Date: Monday, November 6, 2017
Session Title: Measures and Measurement of Healthcare Quality Poster I
Session Type: ACR Poster Session B
Session Time: 9:00AM-11:00AM
Effective communication is essential in caring for medically complex patients with rheumatoid arthritis (RA). Communication between clinicians becomes even more crucial when a patient gets admitted to the hospital. Our study aims to investigate how often communication gaps occur at our institution, focusing primarily on RA patients, and subsequent consequences.
This is a retrospective cohort study of RA patients admitted to our institution from July 1, 2015 to June 30, 2016. All patients were seen by a rheumatologist at least twice within a 14-month period prior to the admission date. Data gathered include: admission type based on principal diagnosis (infection, cardiac, surgical, other), baseline glucocorticoid and immunosuppressive therapy, rheumatology service notification of a patient’s current or upcoming admission and communication mode (inpatient consult, clinic visit, telephone encounter, discharge instructions or summary), flare up and/or glucocorticoid dose increase up to 3 months after discharge, appropriate preoperative C-spine xray, appropriate medication continuation or discontinuation, and appropriate re-initiation of discontinued medications.
Two hundred twenty-nine admissions were included. Rheumatology was notified 57.6% of the time across all admission types. Medications (immunosuppressive and/or glucocorticoid) were appropriately held 36.4% of the time. Medications were rightfully continued for 73% of our patient cohort. Nineteen percent of our patients developed a flare within 3 months after discharge. Only 11% of our patients admitted for surgery had a preoperative C-spine xray. Among our surgical patients, 4 developed non-life-threatening infection and 1 patient had wound healing issues within 3 months after surgery.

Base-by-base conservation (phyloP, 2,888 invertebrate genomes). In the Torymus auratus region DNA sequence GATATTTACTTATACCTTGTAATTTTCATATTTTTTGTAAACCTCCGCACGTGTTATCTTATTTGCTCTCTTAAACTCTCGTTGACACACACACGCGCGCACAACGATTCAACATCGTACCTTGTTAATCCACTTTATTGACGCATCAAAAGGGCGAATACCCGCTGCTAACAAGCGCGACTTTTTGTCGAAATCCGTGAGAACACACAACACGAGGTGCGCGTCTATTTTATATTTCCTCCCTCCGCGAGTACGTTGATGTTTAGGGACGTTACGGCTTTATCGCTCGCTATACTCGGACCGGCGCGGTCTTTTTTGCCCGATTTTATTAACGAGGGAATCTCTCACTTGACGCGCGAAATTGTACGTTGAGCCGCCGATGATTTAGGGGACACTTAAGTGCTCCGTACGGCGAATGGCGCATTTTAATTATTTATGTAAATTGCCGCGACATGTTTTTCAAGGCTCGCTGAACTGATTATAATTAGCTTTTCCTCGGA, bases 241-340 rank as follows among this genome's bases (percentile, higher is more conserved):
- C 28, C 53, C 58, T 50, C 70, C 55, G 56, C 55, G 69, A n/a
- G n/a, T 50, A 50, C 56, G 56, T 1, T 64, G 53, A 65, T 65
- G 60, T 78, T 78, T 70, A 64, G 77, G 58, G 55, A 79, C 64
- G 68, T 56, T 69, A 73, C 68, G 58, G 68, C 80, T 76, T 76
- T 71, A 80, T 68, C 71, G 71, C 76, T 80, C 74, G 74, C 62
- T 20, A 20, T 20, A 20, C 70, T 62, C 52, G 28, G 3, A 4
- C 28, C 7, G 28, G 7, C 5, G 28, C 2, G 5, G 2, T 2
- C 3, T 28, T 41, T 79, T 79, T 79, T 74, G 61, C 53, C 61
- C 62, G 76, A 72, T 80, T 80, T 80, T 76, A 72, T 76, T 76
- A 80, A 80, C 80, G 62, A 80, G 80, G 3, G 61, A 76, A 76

Our retrospective study highlights both gaps in communication between rheumatology and admitting services, and in the care of RA patients admitted to the hospital. To our knowledge, this is the first study to investigate these gaps, and subsequent consequences, among RA patients followed in a large integrated healthcare system. One potential intervention to address the problem in communication is integrating an automated notification system within our electronic record to inform rheumatology clinicians when one of our RA patients is scheduled for an elective surgery, or gets admitted to the hospital. To bridge gaps in patient care, we are exploring ways to increase our rates of appropriate preoperative C-spine xrays, as well as appropriate medication continuation or discontinuation among our RA patients. This will be done through collaboration with our surgeons to establish a standardized evidence-based approach to the perioperative management of patients with RA.
Table 1. Summary data of hospital admissions, Rheumatology notification, and patient outcomes
To cite this abstract in AMA style:Tacang A, Downey C, Denio A, Newman E, Schroeder LL. Communication between Inpatient and Outpatient Specialty Clinicians: Developing a Better Understanding of Patients with Rheumatoid Arthritis Who Are Admitted to the Hospital [abstract]. Arthritis Rheumatol. 2017; 69 (suppl 10). https://acrabstracts.org/abstract/communication-between-inpatient-and-outpatient-specialty-clinicians-developing-a-better-understanding-of-patients-with-rheumatoid-arthritis-who-are-admitted-to-the-hospital/. Accessed September 26, 2020.
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